Changing the National School Lunch Program to serve more healthy foods to kids – especially locally grown, fresh foods – is no easy task.
The program is tied up in supporting the nation's agricultural producers – so it's not just a matter of deciding what's most nutritious for kids and getting it to schools.
The needs of producers have a big effect on the types and amounts of foods that schools (and, thus, kids) get. The federal government spends about $1 billion buying surplus commodities for school lunches – with two-thirds going to meat and dairy and a little over a quarter going to vegetables and fruits that are mostly canned or frozen.
About 90 percent of all beef served in schools is USDA commodity beef, mostly 40-pound boxes of ground beef. Getting more whole grains, more low-fat and nonfat dairy products, and more fruits and vegetables into school lunches is an uphill battle.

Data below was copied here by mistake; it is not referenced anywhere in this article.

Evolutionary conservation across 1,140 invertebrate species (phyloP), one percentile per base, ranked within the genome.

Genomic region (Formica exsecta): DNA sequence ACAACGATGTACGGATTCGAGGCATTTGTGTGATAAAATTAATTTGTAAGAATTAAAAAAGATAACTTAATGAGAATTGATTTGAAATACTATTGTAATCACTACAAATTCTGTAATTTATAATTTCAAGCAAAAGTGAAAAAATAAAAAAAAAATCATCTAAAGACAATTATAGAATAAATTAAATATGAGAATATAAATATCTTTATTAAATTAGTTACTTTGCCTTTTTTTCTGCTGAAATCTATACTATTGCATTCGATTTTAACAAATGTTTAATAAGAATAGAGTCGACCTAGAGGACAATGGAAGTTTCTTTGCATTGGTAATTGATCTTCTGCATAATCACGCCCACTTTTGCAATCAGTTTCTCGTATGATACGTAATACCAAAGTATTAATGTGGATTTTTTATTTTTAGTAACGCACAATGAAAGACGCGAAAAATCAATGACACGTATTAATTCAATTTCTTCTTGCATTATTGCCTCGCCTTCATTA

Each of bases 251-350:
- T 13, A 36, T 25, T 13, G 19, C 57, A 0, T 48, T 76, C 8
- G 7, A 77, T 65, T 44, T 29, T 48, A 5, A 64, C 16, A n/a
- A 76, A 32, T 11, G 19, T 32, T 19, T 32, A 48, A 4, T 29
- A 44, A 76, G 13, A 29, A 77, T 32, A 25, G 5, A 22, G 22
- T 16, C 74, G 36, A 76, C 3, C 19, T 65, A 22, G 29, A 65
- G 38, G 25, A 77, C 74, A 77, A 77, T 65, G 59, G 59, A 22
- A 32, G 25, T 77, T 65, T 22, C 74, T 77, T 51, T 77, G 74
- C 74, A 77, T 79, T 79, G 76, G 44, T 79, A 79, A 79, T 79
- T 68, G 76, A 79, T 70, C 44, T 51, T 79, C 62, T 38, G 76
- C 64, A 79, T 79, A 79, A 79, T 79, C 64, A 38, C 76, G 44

So it is heartening to see that some school districts and communities are taking on the task with enthusiasm – and a mind-set to overcome obstacles.
California should have big advantages in this, with its year-round growing season and the ability to create menus around what's seasonally available. Getting local, fresh vegetables and fruits to Minnesota schools in the winter might be tougher.
The Sacramento region, surrounded by rich farmlands and premier farmers markets, should be a national leader in getting local, fresh foods into school cafeterias.
The nation's first farm-to-school effort was in Santa Monica. Davis, too, has been a pioneer. The Davis Joint Unified School District in 2009-10 bought 49 percent of its produce within a 300-mile radius, tapping more than 60 local farmers. That community's voter-supported parcel tax helps.
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